• sammy says:

          Thanks Shmuel. I think we are the privileged generation, one which is astride many worlds. I find Tom Mehager more sincere in his “post Zionism” than the others, because he appreciates that there are many perspectives other than the rigid frame of reference he is confronted with. He steps outside of himself, outside his “role” as an Israeli, a soldier and steps into the shoes of the Palestinians subjected to collective punishment. He recognises this is wrong and he steps back, making his choice of humanism over tribe.

          The history of humanity is the history of these steps that Tom has taken, we grow up with the limited perspective of family and tribe, we move out and find ourselves part of a bigger tribe, community, village, nation, continent, world, beyond colour, ethnicity, religion, species. We weep for dogs. We adopt children. We learn languages, customs, enjoy foreign films and cuisines and the more we shed one skin for another, the more rich our experience of life becomes. We are indeed, enriched by giving up. That does not mean that we do not cherish some above others, anyone who has had a favourite meal in a foreign country or heard a native language in a foreign port, knows that the heart does beat a little faster for that familiar face. But to be able to recognise that everyone has a heart that beats like your own, thats where your humanity lies.

        • MRW says:

          “both Nazism and Zionism have been de-contextualised, removed from history and treated as exceptions, on a number of different levels.”

          Hooray: de-contextualised

        • I actually disagree with that historically.

          The idea that the time of nationalism and nation-state is nearing an end. The United States in 1783 when we formed our federal constitution suggested it. The recent formation of European Union and many other regional and global trade protocols suggested it. The formation of the UN suggested it.

          And, at the same time, in the last two decades, since the breakup of communist states, there have been MORE national states formed than at any time in history, and there is still pressure for more, though the big rush is passing.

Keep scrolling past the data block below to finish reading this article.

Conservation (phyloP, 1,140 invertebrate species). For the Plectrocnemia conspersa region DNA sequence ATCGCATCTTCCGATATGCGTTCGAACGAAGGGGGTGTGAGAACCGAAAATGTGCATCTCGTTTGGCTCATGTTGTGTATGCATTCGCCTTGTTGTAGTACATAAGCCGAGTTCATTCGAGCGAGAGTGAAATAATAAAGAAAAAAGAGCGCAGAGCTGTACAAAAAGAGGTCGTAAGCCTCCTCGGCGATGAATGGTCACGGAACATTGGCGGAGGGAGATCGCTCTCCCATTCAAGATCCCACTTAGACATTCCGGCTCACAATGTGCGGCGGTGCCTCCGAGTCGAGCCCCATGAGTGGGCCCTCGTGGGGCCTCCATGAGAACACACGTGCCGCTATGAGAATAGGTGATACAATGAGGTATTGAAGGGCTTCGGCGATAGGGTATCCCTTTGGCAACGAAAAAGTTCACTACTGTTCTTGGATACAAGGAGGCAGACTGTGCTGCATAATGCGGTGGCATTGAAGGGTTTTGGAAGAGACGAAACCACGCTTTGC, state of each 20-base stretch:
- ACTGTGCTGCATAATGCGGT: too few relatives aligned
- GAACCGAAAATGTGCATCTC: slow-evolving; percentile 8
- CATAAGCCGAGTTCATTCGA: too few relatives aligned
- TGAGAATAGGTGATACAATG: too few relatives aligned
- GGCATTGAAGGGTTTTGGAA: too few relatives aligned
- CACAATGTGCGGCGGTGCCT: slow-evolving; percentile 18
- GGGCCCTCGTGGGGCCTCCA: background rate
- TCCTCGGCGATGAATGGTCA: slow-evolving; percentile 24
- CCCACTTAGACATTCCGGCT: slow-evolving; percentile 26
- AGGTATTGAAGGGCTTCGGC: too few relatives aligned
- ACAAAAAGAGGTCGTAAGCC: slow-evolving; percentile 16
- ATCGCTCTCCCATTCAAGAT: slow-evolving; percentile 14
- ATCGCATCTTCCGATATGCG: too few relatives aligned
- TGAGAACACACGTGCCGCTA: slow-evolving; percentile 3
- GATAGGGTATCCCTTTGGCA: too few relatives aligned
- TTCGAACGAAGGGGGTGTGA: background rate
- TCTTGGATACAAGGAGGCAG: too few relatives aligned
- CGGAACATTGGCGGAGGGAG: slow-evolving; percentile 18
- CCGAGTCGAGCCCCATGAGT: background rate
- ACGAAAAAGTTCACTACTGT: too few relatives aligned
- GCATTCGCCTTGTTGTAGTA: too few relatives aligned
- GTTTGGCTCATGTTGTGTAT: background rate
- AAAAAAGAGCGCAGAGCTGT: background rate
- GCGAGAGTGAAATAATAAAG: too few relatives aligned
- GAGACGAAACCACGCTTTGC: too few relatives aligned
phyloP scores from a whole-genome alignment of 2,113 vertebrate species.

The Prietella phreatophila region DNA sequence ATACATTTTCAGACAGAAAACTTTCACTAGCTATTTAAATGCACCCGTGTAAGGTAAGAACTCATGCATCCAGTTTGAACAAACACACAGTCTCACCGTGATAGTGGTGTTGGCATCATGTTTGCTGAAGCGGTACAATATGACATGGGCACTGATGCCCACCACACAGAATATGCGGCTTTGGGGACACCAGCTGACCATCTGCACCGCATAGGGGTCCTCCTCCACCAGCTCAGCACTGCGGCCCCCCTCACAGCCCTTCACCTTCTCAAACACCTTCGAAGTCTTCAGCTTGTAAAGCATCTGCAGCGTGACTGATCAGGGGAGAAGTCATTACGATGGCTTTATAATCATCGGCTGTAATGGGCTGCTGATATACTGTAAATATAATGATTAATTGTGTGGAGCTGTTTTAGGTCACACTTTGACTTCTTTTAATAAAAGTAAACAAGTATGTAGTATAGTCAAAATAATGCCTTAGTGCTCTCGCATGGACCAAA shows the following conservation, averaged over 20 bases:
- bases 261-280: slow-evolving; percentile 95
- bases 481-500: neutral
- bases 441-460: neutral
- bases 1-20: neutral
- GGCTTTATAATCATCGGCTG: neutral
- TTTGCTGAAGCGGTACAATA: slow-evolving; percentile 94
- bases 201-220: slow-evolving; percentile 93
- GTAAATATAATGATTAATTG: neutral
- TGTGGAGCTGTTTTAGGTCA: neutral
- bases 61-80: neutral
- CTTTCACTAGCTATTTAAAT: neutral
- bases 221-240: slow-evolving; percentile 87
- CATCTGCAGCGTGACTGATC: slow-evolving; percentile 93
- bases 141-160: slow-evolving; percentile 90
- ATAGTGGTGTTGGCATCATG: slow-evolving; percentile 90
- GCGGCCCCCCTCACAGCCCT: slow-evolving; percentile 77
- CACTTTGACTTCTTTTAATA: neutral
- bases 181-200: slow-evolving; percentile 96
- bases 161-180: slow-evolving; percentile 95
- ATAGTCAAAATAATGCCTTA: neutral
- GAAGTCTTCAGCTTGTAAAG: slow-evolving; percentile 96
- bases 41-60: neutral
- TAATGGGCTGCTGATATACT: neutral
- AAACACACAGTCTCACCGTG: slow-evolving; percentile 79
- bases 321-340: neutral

There are pressures in Pakistan to break up into multiple states. Periodically in India, Iraq.

          Its not clear that the era of post-Zionism is upon us.

          One thing that many find difficult about Zionism is its “settler” nature. But, that is caused by two things:

          1. The LONG period of absence of land base for those that self-identified as Jews (religiously and socially)
          2. The implication that any people were “always there”, or that migration from ecological and/or social pressures will not be critical in the future.

          In the global warming discussion, there are two issues discussed.

          One is to reduce the phenomena itself by decreasing CO2 emissions with the hope that that will delay the melting of glaciars. (Everyone ignores the recurring glacial cycles every 100,000 years that result in 300-350 feet swing in sea level).

          The second discussion is of HOW to deal with the migration of then displaced peoples, accordion-like pushing their neighbors as peoples migrate.

          If the norm becomes, “no change is allowed”, that is a dysfunctional global norm.

          Rather than an specific exception accepted, an irrational norm imposed.

          There has to be a fair way to facilitate the new, the Zionist, into what might have become Palestine.

          A way to establish a home without making or keeping others homeless.

        • I think you are really dead wrong Sammy.

          This, yesterday, and soon may be a time of new associations, but the era of mutual aid and voluntary association/identity is not over.

          You yourself identify us’s and them’s. Us includes those that think like you. Them includes Zionists.

          An alternative is acceptance which makes a larger us, than an ideological them.

        • sammy says:

          The difference between us, Witty, is that if there were a pogrom and you came knocking on my door for help, I would help you, because you would be a human in distress to me. But I would never knock on your door for help, because I know that your tribe means more to you than my humanity.

        • That is prejudicial and entirely innaccurate, both about me personally and about my tribe(s).

          You indulge in projection.

          You need a cooler head to live a progressive life, that respects others, even those that disagree with you, and those that illustrate an exception or discontinuity to your ideology.

          When I come to your door for protection from you, will you offer me sanctuary?

        • Citizen says:

          Sammy and Schmuel–you guys are a real treat. Thank you for your sharing of your thoughts. I always feel hope reading your thoughts–that’s a treat for an old geezer like me who’s been on his own since his later teens.

        • Citizen says:

          Witty, Sammy already answered your question. He said if there were a pogrom
          and you came knocking on his door for help he would help you simply because you are a fellow human being. What do you gain by asking the question when he already answered it? As for your character, you have answered it over and over again on this blog; and that is why Sammy wouldn’t turn to you for help–you have continually displayed your priorities for over two years on this blog.